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South African Dental Journal

versão On-line ISSN 0375-1562
versão impressa ISSN 0011-8516

S. Afr. dent. j. vol.76 no.2 Johannesburg Mar. 2021

 

COMMUNIQUE

 

Understanding ICD-10 coding and its usage

 

 

T Parbhoo

Head Clinical Support Services, SADA Email: clinical@sada.co.za

 

 

 

In this article, I would like to share with you the below information as compiled and shared by Dr Tinesha Parbhoo, our Head of Clinical Support Services.

While January has come to a swift end, it is our hope that you all have settled in to 2021 and are working with determination and gusto, albeit in unprecedented circumstances. Since joining SADA as Head of Clinical Support, it has indeed been a busy yet fulfilling start to the year.

I am extremely excited to have become part of the SADA team and look forward to assisting you with your coding and other queries. With experience in both private and public oral health and having previously been a practice owner as well as an employee of a dental group, I can identify with the many challenges that practitioners face on a day-to-day basis.

I am determined to guide you when the situation calls for it and am committed to fight on your behalf and champion for the dentist. I therefore encourage you to reach out to me if the need arises and urge you not to feel shy or embarrassed -1 am here to help.

- Dr Parbhoo.

Since the start of the year, the Clinical Support Department has received numerous queries on incorrect usage of ICD-10 coding, both from third party funders rejecting accounts and from members. As such, we found it imperative to clarify basic ground rules with regards to ICD-10 codes. Members are reminded that ICD10 are diagnostic codes and while we frequently receive calls to supply you with the ICD10 codes for procedures, this is not always possible as we at the office have not physically examined your patients to make a diagnosis.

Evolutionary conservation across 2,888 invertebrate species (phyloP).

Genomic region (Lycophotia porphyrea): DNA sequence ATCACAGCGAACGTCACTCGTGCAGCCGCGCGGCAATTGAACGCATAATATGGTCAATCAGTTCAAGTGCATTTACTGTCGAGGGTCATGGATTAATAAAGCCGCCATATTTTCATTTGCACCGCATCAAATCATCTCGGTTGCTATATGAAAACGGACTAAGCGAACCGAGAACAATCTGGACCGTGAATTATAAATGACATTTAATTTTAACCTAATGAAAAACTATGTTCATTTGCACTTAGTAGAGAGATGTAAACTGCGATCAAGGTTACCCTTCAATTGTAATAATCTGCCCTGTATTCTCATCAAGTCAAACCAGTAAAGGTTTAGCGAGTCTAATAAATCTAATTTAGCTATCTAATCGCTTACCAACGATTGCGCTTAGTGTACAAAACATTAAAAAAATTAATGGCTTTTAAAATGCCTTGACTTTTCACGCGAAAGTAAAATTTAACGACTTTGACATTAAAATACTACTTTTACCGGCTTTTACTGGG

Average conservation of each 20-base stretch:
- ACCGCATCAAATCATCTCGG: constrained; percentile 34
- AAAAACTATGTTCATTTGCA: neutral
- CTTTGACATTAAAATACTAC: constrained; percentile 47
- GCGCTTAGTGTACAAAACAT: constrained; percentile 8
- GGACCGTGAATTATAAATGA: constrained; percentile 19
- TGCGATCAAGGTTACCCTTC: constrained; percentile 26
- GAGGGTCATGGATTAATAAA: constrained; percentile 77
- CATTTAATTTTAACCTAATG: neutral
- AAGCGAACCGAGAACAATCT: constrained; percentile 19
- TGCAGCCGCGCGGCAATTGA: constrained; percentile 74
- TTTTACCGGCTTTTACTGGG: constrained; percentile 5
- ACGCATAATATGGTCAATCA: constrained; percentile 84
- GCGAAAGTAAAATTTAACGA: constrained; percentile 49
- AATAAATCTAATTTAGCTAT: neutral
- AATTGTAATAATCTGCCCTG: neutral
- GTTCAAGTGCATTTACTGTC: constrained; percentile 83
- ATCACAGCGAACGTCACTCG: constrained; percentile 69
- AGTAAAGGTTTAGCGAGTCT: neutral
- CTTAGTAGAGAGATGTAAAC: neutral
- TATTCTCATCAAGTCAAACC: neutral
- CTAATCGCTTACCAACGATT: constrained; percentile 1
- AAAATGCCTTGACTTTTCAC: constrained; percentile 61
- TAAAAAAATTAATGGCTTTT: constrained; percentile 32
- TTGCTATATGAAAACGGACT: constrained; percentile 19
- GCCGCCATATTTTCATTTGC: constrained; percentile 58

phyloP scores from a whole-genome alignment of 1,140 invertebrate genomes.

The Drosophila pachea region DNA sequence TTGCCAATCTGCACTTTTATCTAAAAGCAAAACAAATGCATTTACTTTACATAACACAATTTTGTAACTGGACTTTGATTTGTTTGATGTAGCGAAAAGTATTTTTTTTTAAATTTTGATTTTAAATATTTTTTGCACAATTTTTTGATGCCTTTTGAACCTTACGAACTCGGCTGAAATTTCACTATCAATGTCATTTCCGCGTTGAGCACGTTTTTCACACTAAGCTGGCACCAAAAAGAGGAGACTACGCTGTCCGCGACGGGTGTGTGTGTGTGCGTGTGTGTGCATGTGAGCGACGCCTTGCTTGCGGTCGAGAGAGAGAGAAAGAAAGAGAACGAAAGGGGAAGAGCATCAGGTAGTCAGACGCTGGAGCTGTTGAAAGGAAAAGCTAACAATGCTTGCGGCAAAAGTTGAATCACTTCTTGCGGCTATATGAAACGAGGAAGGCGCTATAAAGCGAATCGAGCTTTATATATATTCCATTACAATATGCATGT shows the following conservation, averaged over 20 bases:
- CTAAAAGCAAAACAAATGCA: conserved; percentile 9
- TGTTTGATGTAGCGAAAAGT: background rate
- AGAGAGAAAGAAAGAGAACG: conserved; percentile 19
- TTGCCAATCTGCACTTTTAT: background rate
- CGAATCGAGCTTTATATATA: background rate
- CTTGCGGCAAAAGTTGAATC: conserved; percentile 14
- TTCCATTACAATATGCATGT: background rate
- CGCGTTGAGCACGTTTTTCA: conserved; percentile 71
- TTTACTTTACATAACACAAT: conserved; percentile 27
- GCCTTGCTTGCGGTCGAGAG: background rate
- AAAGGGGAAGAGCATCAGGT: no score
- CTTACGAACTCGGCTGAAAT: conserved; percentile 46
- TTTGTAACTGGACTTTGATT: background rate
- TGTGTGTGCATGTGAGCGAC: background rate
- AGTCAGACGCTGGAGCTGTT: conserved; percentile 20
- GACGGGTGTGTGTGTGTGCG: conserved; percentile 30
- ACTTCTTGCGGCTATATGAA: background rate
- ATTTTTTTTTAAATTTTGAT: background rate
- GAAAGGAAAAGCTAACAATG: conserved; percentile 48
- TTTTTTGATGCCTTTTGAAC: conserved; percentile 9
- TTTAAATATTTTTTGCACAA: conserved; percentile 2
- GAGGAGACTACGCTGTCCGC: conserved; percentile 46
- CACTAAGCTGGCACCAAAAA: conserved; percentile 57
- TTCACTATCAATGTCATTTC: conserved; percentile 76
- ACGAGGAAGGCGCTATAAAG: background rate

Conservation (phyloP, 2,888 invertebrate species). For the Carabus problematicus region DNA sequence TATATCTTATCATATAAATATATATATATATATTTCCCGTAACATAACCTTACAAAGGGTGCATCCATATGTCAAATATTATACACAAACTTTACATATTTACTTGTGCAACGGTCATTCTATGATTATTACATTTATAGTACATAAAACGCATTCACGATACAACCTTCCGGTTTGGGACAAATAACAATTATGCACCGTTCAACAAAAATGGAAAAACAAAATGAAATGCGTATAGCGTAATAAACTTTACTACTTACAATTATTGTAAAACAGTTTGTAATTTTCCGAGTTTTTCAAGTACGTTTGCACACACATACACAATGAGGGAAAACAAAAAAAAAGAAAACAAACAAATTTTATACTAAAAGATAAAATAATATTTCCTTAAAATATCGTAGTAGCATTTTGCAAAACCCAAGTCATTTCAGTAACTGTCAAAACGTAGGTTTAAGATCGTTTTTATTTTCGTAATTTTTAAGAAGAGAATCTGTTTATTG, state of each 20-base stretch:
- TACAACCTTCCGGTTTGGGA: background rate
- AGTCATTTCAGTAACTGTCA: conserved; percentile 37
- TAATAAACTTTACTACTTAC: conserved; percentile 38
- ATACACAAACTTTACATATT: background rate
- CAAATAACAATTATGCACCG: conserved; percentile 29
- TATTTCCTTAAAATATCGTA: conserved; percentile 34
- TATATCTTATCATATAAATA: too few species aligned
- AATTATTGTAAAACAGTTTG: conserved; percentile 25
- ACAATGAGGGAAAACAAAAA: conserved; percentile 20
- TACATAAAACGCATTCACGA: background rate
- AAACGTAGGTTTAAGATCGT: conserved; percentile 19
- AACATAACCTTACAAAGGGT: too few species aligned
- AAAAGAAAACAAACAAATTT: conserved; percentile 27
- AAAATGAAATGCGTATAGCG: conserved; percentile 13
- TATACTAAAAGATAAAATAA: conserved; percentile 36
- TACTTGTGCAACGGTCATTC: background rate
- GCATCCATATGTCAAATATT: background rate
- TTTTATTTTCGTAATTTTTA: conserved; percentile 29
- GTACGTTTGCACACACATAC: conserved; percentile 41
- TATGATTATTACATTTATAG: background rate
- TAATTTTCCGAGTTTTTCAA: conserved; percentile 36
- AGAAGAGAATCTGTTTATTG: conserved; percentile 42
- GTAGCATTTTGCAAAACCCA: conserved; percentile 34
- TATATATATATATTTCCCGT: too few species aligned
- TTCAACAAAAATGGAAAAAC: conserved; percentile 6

According to the WHO, the International Classification of Diseases (ICD) is the "foundation for the identification of health trends and statistics globally, and the international standard for reporting diseases and health conditions. It is the diagnostic classification standard for all clinical and research purposes. ICD defines the universe of diseases, disorders, injuries and other related health conditions, listed in a comprehensive, hierarchical fashion".

The purpose of ICD-10 is to translate diagnoses of diseases and other health problems from descriptions into an alphanumeric code, which permits easy storage, retrieval and analysis of the data. It also allows for the establishment of a systematic recording, analysis, interpretation and comparison of morbidity and mortality data collected within the country but also with other countries.

 

 

The minimum basic code in the ICD system is a primary code: this consists of an alphabetic letter followed by 2 numbers e.g., K00.

The primary code indicates:

- The body system that the condition relates to e.g., the digestive system;

- Which section of that body system is affected by the condition e.g., teeth, jaws, salivary glands.

Secondary codes are codes that further describe the patient's condition or the cause of the patient encounter e.g., K01.1 (impacted teeth).

Other dentally significant codes include:

Z-codes, which represent factors influencing health status and contact with health services i.e., reasons for encounters e.g., a dental examination (Z01.2)

S-codes, which indicate injury, poisoning and certain other consequences of external causes. All S-codes must have 5 characters except for S03.2, which is a competent 4-character code. Any fracture code must be described with a fifth character of 0 (closed fracture) or 1 (open fracture). The default use for a tooth fracture, which cannot really be described as open or closed, is 1.

T-codes, which demonstrate the effect of a foreign body entering through an orifice.

The South African standard stipulates that all S and T codes must be accompanied by the External Cause Codes (ECC). ECCs allow for the classification of environmental events, circumstances and conditions as the cause of injury, poisoning and other adverse effects.